Klobuchar’s presentation, “Antitrust: An Opportunity for Progress in the Face of Polarization,” will begin at noon. Though the lecture will be delivered virtually, it will also be broadcast live in the law school’s Kathleen and Ann DeLaney Moot Court Room, where limited seating will be available.
Klobuchar is chairwoman of the Senate Rules Committee and the Judiciary Subcommittee on Competition Policy, Antitrust and Consumer Rights. A member of the Joint Economic Committee and the Senate Commerce Committee, among other assignments, she became the first woman elected a senator from Minnesota in 2006.
“We’re honored to welcome Senator Amy Klobuchar to deliver the Harris Lecture,” said Maurer School of Law Dean Austen Parrish. “She’s led a remarkable career as a private practitioner, prosecuting attorney and, for the past 15 years, as a member of the United States Senate. Her expertise will provide unique insight into many of the evolving antitrust issues of our time.”
As the chairwoman on the Judiciary Subcommittee on Competition Policy, Antitrust and Consumer Rights, Klobuchar has worked to reinvigorate America’s antitrust laws and restore competition to American markets. In this capacity, she introduced legislation to give federal enforcers the resources they need to do their jobs, strengthen prohibitions on anticompetitive conduct and mergers, and make additional reforms to improve enforcement.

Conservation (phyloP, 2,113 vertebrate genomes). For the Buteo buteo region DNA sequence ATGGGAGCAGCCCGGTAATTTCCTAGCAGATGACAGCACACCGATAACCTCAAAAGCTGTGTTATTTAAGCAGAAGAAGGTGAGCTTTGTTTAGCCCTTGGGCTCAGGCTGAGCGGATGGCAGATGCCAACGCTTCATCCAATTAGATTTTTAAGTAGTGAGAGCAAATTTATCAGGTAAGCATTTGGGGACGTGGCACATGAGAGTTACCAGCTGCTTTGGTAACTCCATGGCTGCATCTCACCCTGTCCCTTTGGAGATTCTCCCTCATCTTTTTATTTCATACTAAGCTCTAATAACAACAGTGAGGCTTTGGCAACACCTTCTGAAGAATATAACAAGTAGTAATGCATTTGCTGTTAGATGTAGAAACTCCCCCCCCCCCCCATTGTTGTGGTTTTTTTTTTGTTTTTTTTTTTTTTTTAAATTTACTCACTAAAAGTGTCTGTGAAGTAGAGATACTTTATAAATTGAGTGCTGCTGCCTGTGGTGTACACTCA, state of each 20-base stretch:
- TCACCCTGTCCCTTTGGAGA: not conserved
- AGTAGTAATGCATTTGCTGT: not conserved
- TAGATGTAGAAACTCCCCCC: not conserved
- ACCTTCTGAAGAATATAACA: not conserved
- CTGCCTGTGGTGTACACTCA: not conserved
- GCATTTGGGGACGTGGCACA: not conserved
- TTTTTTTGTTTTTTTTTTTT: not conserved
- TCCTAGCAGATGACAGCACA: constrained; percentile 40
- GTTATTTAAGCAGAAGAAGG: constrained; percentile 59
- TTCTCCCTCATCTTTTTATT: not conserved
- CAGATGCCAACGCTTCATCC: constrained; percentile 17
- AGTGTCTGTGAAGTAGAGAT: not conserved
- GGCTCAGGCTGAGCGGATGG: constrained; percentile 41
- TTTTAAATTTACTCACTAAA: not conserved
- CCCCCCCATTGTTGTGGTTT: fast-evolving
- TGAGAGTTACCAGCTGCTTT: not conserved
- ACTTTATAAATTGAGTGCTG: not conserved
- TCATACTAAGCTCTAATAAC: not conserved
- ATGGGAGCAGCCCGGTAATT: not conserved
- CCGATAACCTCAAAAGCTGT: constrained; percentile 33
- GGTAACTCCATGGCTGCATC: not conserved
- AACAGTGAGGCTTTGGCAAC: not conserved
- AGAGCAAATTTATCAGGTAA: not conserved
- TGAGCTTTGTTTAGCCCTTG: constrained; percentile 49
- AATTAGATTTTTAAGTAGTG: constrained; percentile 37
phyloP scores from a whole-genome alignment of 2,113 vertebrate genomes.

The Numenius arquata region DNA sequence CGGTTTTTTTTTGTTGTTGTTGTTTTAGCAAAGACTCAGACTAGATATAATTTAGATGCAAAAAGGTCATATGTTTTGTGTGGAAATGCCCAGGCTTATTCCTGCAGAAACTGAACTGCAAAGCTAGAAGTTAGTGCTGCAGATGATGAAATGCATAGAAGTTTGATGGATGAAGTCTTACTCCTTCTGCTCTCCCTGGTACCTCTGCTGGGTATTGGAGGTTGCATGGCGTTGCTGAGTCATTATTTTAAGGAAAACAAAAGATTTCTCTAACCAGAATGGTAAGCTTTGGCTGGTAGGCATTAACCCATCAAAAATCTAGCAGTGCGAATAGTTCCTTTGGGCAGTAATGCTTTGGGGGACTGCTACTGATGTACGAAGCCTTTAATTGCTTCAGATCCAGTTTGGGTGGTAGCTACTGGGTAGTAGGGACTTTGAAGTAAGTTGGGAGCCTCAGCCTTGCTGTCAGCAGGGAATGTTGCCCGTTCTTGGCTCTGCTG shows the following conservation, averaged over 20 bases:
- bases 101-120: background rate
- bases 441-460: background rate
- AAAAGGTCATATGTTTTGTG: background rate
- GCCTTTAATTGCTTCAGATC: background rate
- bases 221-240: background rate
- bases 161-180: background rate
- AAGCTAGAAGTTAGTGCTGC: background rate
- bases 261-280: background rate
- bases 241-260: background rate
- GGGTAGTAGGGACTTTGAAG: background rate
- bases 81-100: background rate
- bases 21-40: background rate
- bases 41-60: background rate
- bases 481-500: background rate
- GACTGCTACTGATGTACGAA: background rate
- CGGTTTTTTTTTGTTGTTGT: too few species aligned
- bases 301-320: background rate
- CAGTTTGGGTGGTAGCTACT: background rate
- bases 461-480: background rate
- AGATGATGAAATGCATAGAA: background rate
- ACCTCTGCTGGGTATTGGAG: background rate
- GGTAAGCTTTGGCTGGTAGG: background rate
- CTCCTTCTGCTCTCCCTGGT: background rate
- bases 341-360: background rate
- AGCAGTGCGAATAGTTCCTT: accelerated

She has also introduced bipartisan legislation to lower prescription drug prices by cracking down on “pay-for-delay” agreements, the practice of brand-name drug manufacturers using pay-off agreements to keep more affordable generic equivalents off the market.
Klobuchar has a strong tie to the Maurer School of Law: Her husband, John Bessler, graduated from the school in 1991.
The Addison Harris Lecture Series was established in 1946 by a trust from the bequest of India Crago Harris in memory of her late husband, Addison C. Harris, a distinguished Indiana lawyer and statesman. Harris was a member of the Indiana Senate and was appointed by President William McKinley as minister to Austria-Hungary. The lecture series has played host to a number of prominent speakers over the years, including civil rights leader Julian Bond, Sen. Elizabeth Warren and legal scholar Cass R. Sunstein.